This is what we try to assess when looking at false positives and false negatives.
A false positive in this case is a high-risk score (a “positive” result for high dzud risk) when little to no mortality occurred.
The opposite situation is a false negative, where the risk score is low but high mortality results.
Both are undesirable but for different reasons.
False PositivesA false positive is also known as “crying wolf”.
The result can be similar to the fable, with an erosion of trust in the model after several attempts to prevent disaster over the long term.
In the short term, a false positive can waste resources that could otherwise be used in areas that need them more.
Over the long term, the larger movement to stop a dzud from happening could be undermined with herders, governments, and NGO’s withdrawing from the program.
The idea of false dzud alarms was discussed in 2017 by Julian Dierkes, a professor at the University of British Columbia and a well-known observer of Mongolia.
This critical look at false positives shows how not only data can undermine the system, but the perception of the situation.
False NegativeA false negative can have dire consequences.
In this situation, high mortality would occur with the model indicating a low risk.
This would mean that enough fodder or other materials may not be readily available on short notice to help in aimags falsely designated as low risk.
This would have more extreme short term consequences not only for livestock but also for trust in the model.
If a model has even a few false negatives it very likely could be thrown out and labeled untrustworthy.
Confusion MatrixIn general, when optimizing a machine learning model it is good to ask whether false positives or false negatives are worse.
For this model, it is conceivable that several false positives could be tolerated, although with an erosion of trust and possibly less mobilization for each subsequent false positive.
However, it would be disastrous to have even a few false negatives in the real world.
Livestock could die by the hundreds of thousands and the area could be devastated economically.
For this reason, I believe that false negatives for this are much less desirable and should be minimized as much as possible.
The authors of the study made available the predicted risk scores and the livestock mortality numbers for the years in question.
With this data, we can create a confusion matrix that will allow us to visualize our false positives and negatives.
As the authors did not give bins for the index values, we will simplify things a bit and bin them ourselves.
The bins are as follows:Index, Mortality %0–1, [0%-3%]1–2, (3%-6%]2–3, (6%-17%]3+, (17%+)Here is the corresponding confusion matrix.
TP = True Positive, TN = True Negative, FP = False Positive, FN = False Negative.
Confusion matrix derived from MVDI risk scoresViewing this confusion matrix we see a relatively small number of true positives or negatives (about 15% of the total).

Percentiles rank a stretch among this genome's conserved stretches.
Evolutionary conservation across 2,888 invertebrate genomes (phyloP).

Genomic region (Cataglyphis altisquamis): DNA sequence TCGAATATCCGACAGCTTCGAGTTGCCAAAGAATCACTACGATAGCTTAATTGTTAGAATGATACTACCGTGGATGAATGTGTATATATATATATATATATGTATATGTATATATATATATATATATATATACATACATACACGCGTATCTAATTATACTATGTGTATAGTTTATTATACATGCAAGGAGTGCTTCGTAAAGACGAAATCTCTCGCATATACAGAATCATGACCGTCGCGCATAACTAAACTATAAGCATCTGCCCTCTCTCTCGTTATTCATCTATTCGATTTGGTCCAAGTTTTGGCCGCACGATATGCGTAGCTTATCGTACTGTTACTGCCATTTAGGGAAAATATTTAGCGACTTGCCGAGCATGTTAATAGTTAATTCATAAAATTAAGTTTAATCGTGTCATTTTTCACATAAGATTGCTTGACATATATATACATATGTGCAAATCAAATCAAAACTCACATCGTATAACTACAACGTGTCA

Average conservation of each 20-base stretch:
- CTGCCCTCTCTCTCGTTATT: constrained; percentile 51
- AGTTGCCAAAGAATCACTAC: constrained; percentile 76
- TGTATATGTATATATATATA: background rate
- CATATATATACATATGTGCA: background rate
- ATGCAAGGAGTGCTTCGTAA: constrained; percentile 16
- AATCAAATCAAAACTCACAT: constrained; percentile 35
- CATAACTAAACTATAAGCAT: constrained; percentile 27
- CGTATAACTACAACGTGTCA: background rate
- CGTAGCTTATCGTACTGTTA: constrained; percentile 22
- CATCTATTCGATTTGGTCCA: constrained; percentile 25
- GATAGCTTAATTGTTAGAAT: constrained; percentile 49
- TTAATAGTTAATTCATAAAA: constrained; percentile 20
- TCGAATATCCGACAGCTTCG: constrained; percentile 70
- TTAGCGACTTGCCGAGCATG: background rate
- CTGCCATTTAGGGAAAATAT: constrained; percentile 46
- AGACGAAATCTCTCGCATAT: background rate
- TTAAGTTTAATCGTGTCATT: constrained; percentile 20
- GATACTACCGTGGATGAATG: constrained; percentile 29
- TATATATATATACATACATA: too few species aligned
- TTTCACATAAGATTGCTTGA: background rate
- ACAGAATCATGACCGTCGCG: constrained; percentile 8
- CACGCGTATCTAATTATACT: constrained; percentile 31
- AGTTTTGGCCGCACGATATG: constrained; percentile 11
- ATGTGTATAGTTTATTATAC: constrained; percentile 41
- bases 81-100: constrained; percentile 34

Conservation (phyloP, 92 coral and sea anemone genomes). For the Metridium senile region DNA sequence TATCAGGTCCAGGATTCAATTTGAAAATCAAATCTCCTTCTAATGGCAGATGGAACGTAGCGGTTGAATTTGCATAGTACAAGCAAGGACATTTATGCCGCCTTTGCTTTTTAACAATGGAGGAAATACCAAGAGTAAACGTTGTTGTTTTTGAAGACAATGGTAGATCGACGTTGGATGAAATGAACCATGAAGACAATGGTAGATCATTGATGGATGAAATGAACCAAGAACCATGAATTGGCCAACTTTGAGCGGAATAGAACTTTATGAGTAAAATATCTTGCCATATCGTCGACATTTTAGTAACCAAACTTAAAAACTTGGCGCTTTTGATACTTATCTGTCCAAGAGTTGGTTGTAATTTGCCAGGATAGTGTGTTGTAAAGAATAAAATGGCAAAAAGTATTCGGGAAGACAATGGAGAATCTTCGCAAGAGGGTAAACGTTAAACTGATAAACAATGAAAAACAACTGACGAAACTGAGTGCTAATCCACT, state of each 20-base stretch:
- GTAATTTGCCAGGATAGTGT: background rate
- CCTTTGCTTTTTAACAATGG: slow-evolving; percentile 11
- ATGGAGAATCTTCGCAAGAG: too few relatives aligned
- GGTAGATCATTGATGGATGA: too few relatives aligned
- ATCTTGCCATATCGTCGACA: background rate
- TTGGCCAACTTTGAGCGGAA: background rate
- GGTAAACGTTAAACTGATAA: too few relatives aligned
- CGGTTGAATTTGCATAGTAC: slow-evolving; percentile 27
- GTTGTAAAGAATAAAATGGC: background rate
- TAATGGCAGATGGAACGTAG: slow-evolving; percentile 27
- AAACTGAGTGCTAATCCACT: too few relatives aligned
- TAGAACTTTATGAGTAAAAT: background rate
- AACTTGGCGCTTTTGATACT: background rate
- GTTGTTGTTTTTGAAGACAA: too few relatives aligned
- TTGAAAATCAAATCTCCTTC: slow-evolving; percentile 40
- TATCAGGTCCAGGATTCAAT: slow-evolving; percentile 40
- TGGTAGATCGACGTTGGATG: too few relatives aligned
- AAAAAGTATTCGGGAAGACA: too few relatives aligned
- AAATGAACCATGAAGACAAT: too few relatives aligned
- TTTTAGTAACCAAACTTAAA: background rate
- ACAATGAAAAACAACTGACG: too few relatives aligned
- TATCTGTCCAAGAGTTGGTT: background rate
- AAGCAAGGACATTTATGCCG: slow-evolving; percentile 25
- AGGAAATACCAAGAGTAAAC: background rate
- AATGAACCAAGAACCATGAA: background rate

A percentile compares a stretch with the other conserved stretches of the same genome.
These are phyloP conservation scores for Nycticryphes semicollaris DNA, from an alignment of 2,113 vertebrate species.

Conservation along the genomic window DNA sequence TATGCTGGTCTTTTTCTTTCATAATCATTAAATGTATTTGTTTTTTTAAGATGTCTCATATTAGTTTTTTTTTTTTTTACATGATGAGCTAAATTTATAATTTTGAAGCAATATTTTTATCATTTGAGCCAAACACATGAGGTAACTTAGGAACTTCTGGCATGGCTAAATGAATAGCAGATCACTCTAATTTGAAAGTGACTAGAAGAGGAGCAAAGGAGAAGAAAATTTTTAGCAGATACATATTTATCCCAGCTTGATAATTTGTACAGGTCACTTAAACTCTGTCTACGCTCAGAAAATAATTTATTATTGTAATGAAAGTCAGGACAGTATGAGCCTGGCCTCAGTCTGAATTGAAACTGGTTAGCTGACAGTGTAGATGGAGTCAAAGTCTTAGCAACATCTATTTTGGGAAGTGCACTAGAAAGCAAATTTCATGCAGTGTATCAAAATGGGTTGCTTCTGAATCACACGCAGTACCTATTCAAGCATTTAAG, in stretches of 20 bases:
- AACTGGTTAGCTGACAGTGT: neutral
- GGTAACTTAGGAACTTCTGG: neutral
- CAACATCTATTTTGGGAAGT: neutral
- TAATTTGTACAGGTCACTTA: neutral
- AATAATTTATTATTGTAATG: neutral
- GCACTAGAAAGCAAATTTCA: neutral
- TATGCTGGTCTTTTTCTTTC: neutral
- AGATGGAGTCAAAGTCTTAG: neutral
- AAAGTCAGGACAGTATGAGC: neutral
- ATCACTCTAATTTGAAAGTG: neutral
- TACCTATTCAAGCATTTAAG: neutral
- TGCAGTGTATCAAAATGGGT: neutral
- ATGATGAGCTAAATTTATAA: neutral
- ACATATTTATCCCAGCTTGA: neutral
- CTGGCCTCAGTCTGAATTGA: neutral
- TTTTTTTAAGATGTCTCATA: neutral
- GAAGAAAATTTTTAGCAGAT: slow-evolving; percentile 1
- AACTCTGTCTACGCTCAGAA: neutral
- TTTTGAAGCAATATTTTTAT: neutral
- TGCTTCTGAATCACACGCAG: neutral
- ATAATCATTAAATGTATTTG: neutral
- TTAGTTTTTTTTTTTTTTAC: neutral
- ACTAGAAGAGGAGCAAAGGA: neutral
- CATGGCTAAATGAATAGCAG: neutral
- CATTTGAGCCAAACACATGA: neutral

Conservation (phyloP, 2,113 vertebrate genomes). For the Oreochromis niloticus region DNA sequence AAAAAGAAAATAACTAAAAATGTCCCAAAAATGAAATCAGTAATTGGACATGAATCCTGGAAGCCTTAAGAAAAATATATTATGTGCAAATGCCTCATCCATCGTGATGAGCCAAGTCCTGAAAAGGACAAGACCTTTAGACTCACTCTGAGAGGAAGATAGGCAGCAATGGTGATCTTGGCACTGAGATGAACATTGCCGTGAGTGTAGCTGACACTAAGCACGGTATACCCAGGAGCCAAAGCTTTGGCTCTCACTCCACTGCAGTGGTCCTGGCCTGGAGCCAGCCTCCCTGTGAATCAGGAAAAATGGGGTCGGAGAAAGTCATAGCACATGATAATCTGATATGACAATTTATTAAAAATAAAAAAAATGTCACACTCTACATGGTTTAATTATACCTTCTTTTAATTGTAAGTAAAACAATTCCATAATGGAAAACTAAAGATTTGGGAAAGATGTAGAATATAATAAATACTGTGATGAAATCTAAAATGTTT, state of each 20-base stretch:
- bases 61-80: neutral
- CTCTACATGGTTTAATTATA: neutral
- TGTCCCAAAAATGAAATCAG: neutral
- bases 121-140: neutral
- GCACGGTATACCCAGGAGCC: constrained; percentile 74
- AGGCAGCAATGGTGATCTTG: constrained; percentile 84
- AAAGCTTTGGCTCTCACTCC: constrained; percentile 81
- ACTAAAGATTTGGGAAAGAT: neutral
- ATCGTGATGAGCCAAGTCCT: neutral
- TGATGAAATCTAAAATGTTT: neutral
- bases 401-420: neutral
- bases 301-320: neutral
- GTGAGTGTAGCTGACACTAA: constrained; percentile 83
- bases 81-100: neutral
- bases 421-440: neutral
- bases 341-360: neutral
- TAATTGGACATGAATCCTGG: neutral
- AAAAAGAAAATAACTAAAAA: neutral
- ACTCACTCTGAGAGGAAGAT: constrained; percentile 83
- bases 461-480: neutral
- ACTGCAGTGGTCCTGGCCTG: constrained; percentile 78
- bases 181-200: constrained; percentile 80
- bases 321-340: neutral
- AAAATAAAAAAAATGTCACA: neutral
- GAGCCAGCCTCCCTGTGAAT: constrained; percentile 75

If this were a classification task this would be quite undesirable.
However, the model is set up as a regression task, so this isn’t necessarily bad.
Of more interest are the FP’s and FN’s.
The false positives are the large majority here.
As we established that we want to minimize FN’s due to their destructive potential, this is a positive sign.
However, FP’s are nearly 74% of the values.
Given this, it should be known that this model will consistently overstate the risk values.
ConclusionOne way to solve the issue with FP’s and FN’s is to restate the task as a classification one.
Currently, as regression, the output plotted against real values is shown in figure 5.
While it’s simple to say that higher values mean higher risk, what is one aimag has “1.
5” and the other has “2.
Should more resources be provided to the higher risk even though we know this model has a high false positive ratio?Resulting index values from MDVI modelBy changing the problem to a classification one we can allow the user of the model to make more intuitive decisions from the output of the model.
Instead of numeric values, the output of the model could be “low”, “medium”, and “high”.
This may in itself be too simple, but if the classes are based on actual results from real data, then they will have a higher interpretive ability in the real world.
It is an important step for any machine learning or algorithmic project to take time to understand how it’s results can impact stakeholders and the system as a whole.
The authors state that this model was not designed as a dzud forecast.
However, once they release it in the real world NGO’s and governments can interpret the results how they wish.
As such, there is a very real responsibility to understand how these values can be interpreted.
As usual, you can find the data, code, and images for this article on Github here.
Liked this article?.Drop a comment, or send me an email at robertritz@outlook.
If you want to hear more about algorithmic bias check out the excellent DataFramed episode below.